Feeding Tuna to a Vegetarian

An expatriate famhttp://www.dreamstime.com/-image26282564ily in our area is going home soon–long before they intended to. The local daycare that was taking their 6-month-old was feeding the baby tuna without their knowledge. They only wanted the child to have formula, so this was upsetting for them. Even more: they are vegetarians and plan to raise their child as one also.

Ooops! Different values, different expectations, different worldviews on a collision course.

To some degree, this is what happens every time people from different cultures work together. This is the minefield that we have to manage as multi-cultural leaders. People rely on their own culture for meaning and security. They rely on their own culture in order to understand this complex world.

In future posts I’ll discuss many topics that a multi-cultural leader must navigate well, but today I just want to mention two: motivation and feeling of well-being. Because of space, today I’ll just share some ideas on why these are difficult areas to get you thinking a bit, but in future posts I’ll  discuss some solutions.

Motivation. What motivates you may not motivate me. Why? Two strong factors of motivation are personality and culture. For example, sometimes an American (individualistic culture) will move many miles from his or her family for a new job with a 20% pay raise, while an African (collectivistic culture) sometimes will not be willing to move to another town even if the pay is much higher. Some cultures are motivated more than others by higher salaries.

Question: How can you motivate your team/employees when they are motivated by different values?

Feeling of well-being. Every person longs for a feeling of well-being, but may have different sources of receiving that satisfaction. Research has shown that are high individualists who live in an individualistic culture and high collectivists who live in a collectivists culture generally have a higher sense of well-being. Many teams, work groups, and employment arrangements have people from both individualistic and collectivistic cultures.

Question: How can a leader provide an atmosphere for team members and employees that will lead to greater well-being when they derive that feeling from different sources?

We’ll talk more about these things in later posts. Please feel free to share some ideas that you have.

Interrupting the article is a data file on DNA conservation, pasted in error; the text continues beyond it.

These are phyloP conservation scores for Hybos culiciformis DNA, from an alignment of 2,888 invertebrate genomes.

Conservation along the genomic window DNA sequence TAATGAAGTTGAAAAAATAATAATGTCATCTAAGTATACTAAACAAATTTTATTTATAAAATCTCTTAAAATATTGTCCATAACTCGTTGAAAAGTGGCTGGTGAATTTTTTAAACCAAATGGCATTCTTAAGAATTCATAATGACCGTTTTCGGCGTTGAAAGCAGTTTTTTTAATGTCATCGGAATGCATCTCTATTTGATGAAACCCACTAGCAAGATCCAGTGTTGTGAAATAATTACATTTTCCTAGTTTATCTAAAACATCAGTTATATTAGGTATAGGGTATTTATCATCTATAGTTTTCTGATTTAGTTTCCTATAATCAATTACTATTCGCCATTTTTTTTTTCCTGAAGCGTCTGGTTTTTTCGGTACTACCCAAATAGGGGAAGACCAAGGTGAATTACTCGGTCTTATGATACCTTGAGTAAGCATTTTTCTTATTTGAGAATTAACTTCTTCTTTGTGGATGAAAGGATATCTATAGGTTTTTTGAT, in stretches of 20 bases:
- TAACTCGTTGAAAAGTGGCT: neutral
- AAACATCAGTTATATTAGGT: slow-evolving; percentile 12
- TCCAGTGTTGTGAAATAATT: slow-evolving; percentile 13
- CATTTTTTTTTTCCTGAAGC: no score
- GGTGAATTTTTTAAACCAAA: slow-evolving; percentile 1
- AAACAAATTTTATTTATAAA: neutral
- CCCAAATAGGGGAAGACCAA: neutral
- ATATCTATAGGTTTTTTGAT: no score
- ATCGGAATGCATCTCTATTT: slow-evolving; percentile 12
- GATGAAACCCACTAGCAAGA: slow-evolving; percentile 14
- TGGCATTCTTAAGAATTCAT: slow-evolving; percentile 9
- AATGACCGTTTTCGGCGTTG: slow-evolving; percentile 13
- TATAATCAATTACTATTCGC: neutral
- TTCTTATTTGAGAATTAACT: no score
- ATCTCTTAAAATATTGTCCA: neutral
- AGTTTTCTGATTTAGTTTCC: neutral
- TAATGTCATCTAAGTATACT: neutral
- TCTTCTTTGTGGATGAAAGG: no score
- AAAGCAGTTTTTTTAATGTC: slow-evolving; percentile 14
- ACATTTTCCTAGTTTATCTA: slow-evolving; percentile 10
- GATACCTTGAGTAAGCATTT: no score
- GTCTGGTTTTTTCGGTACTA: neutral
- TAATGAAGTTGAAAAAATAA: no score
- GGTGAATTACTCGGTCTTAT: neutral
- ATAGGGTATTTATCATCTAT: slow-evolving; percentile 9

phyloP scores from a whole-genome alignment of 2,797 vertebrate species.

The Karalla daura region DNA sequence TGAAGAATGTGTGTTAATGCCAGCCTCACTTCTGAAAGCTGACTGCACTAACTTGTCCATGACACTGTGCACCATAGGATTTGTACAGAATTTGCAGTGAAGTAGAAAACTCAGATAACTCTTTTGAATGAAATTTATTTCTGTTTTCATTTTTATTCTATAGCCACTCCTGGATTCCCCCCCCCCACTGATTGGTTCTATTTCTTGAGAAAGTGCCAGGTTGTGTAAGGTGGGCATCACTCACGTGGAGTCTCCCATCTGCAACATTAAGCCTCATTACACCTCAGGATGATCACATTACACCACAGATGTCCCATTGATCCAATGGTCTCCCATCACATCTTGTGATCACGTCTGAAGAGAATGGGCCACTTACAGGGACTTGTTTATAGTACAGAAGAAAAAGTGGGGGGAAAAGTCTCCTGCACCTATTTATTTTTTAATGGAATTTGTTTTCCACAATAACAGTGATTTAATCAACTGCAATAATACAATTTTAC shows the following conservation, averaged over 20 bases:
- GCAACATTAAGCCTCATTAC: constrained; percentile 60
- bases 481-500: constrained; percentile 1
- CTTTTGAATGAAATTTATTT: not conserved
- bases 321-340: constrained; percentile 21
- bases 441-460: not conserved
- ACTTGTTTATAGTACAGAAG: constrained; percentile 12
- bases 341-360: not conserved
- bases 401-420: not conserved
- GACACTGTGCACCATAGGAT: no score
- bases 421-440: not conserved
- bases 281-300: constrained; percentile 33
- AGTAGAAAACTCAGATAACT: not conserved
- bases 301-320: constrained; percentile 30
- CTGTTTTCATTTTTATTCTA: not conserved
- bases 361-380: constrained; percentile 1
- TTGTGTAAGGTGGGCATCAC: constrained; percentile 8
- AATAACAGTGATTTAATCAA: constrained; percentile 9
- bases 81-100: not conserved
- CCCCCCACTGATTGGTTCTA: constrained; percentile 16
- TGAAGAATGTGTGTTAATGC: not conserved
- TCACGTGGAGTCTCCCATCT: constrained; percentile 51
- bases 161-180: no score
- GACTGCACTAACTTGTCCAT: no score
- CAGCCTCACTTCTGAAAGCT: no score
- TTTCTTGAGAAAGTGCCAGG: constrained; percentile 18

3 thoughts on “Feeding Tuna to a Vegetarian

  1. Zach

    Serving in leadership in a multicultural setting has shown me how different motivation and a sense of well-being can be viewed based on culture. In your experience, what have been good ways to motivate people in a middle-eastern culture? How can you promote a sense of well-being within the same cultural context?

    Reply
    1. Mike Williams Post author

      Good question, Zach. There are probably several answers, but two important ones are the need for affiliation (family, tribe, and group/team) and power (salary and position). In a work setting, getting Middle-Easterners to feel a part of the group focused on a task and giving them a title or position should be very motivating. A simplistic answer, but it should point us in the right direction.

      Reply
  2. Scott M

    The other day my wife encountered this difference well being with our neighbor. My wife went over to our neighbors house for a visit. When she arrived, she was welcomed by a house full of sick people. In Western culture we stay away from people when we are sick because we are tired and uncomfortable. So my wife, having this thought, apologized for intruding on the family when they were so sick. She told them she would leave so they could be alone to rest. There response was, “Why would you want to be alone when your sick, stay so we can visit.” We feel more taken care of when we can rest, they feel care for when we visit. This question you have asked is a difficult one to answer for a corporate setting.

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